Google makes the best smartphone cameras on the market, and its evolution began with the Pixel 6. That phone was the first to introduce Magic Eraser, Real Tone, Action Pan, and other tools that made it excellent for point-and-shoot photography, with post-processing enhancing the quality to excellent levels. 

That being said, Google didn't sit on its hands in the two years since then. The Pixel 8 brings new tricks to the table like Best Take, Magic Editor, Photo Unblur, and Macro Focus that the Pixel 6 can't access. It also can take 2X optical-zoom photos, which the Pixel 6 can't do, and hits 8X Super Zoom to the Pixel 6's 7X.

In practice, our Pixel 8 reviewer said that "photos taken in daylight have plenty of detail and accurate color rendition," while the night mode "evens out highlights and shadows while still retaining the same level of detail." He also praised the portrait mode as "among the best in the industry."

Looking specifically at the camera sensors, the Pixel 8 and 6 both offer 50MP main sensors, but the 8's aperture can capture more light for better detail. The 12MP UW cameras are largely the same, but the Pixel 8 does capture a slightly wider area in its photos. And you have a clear advantage for selfies with the newer phone thanks to the increased megapixels. 

Magic Eraser camera feature on a Google Pixel 6

(Image credit: Alex Dobie / Android Central)

On the software front, both the Pixel 8 and Pixel 6 share the same Android 14 software at the moment, and will leap to Android 15 this fall simultaneously. After that, however, the Pixel 6 will only receive security updates until late 2026, with no more OS updates. 

The Pixel 8 will receive software and security updates through 2030, as promised by Google. That means it should eventually receive Android 21 if Google holds to its word. Although most people won't actually use the Pixel 8 for that long, it should give the phone better resale value when you trade it in for your next smartphone. 

You can also assume that any future tricks involving Google's Gemini AI will work much better on the Pixel 8, thanks to its enhanced NPU power. That could include, for example, live translation or image generation. 

Lastly, we'll point out that the Pixel 6 had notorious issues with connectivity, both in terms of Wi-Fi and 5G cellular data. Thankfully, whatever antenna issues the Pixel 6 had were resolved by the time the Pixel 8 launched: It consistently delivers solid 5G connectivity and data speeds, both in our own tests and according to users in general.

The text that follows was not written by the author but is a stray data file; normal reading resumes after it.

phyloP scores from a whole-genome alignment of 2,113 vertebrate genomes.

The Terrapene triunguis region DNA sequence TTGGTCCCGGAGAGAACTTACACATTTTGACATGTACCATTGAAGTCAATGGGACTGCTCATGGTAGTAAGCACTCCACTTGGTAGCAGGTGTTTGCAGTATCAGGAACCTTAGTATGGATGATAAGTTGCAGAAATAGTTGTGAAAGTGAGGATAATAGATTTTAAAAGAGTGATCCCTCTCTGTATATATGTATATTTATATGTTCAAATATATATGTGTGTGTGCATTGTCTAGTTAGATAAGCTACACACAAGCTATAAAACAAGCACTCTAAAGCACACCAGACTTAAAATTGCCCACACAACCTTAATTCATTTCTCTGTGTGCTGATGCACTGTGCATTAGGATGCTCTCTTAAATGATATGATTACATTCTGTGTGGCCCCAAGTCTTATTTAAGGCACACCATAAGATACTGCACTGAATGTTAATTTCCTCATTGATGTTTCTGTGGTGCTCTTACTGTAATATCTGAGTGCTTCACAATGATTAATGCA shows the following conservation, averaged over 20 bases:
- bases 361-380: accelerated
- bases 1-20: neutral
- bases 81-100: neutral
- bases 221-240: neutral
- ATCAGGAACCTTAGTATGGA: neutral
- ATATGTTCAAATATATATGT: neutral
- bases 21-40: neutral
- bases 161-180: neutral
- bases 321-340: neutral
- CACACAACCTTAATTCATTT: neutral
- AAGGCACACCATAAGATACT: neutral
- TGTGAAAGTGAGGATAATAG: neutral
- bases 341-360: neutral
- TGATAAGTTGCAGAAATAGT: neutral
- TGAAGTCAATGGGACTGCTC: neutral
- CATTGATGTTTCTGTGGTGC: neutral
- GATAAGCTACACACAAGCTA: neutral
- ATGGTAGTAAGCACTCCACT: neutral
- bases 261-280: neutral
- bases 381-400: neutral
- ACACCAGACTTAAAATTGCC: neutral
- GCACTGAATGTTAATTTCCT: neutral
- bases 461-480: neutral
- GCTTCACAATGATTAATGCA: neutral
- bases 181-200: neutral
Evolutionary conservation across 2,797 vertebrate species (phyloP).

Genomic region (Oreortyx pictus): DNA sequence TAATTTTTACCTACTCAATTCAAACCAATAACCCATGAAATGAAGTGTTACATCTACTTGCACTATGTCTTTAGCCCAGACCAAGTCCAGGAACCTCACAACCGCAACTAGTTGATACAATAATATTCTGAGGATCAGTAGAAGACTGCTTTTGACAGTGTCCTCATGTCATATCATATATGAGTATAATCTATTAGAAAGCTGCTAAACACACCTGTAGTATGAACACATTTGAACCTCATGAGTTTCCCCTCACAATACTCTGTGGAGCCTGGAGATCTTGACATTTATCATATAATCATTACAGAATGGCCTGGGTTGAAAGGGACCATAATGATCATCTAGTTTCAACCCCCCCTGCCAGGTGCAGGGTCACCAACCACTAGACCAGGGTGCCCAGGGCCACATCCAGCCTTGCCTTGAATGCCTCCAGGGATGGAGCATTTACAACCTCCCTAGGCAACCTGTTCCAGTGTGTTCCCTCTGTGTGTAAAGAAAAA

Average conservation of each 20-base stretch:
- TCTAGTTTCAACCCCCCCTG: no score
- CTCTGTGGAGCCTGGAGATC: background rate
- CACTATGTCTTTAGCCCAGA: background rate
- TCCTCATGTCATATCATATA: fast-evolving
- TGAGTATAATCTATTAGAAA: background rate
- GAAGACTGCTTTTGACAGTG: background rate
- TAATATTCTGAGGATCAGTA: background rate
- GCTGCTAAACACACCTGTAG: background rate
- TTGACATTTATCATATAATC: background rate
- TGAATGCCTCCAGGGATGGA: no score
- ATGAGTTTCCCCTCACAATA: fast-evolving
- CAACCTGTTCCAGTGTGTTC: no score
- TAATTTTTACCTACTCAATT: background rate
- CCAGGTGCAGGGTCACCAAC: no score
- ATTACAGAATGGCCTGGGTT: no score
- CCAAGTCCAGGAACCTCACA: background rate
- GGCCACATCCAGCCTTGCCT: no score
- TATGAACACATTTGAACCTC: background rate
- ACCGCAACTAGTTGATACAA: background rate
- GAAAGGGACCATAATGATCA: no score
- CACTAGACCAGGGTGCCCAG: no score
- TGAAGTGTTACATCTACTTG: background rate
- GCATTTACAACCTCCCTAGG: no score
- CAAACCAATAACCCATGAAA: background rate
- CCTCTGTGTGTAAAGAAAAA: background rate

Pixel 8 vs. Pixel 6: Should you upgrade?

Google Pixel 8 review

(Image credit: Apoorva Bhardwaj / Android Central)

Without a doubt, the Pixel 8 gives you a better phone experience across the board. Its display is brighter, smoother, and more colorful. It gives you two more generations of Google's AI camera tricks and the promise of better Gemini support. It also takes better photos, looks more stylish, weighs 20g less, and isn't plagued by the Pixel 6's connectivity woes.

The only question is whether that's enough for you. So far, the Pixel 9 rumors suggest that we won't see a drastic performance boost, but could see a telephoto lens on a non-Pro Pixel for the first time; perhaps we'll see other long-overdue boosts to charging or storage speed, but we can't count on that.

There's also the unavoidable fact that most recent Pixels have had hardware quality control issues pop up after launch. The list includes volume rockers falling off, USB-C ports coming loose, and the aforementioned satellite problems in the Pixel 6. The Pixel 8 is better than the Pixel 6, but we can't predict what issues will arise. 

If you've grown sick of your Pixel 6, then you can buy the Pixel 8 knowing it makes enough significant upgrades to justify the purchase. But you may also want to look into other Android phone brands that have made greater strides in performance, if that matters to you more than the Pixel 8's fantastic cameras. And keep in mind that Google still has something to prove when it comes to its phones' longevity. 

Michael L Hicks
Senior Editor, VR/AR and fitness

Michael is Android Central's resident expert on fitness tech and wearables, with an enthusiast's love of VR tech on the side. After years freelancing for Techradar, Wareable, Windows Central, Digital Trends, and other sites on a variety of tech topics, AC has given him the chance to really dive into the topics he's passionate about. He's also a semi-reformed Apple-to-Android user who loves D&D, Star Wars, and Lord of the Rings.

For wearables, Michael has tested dozens of smartwatches from Garmin, Fitbit, Samsung, Apple, COROS, Polar, Amazfit, and other brands, and will always focus on recommending the best product over the best brand. He's also completed marathons like NYC, SF, Marine Corps, Big Sur, and California International — though he's still trying to break that 4-hour barrier.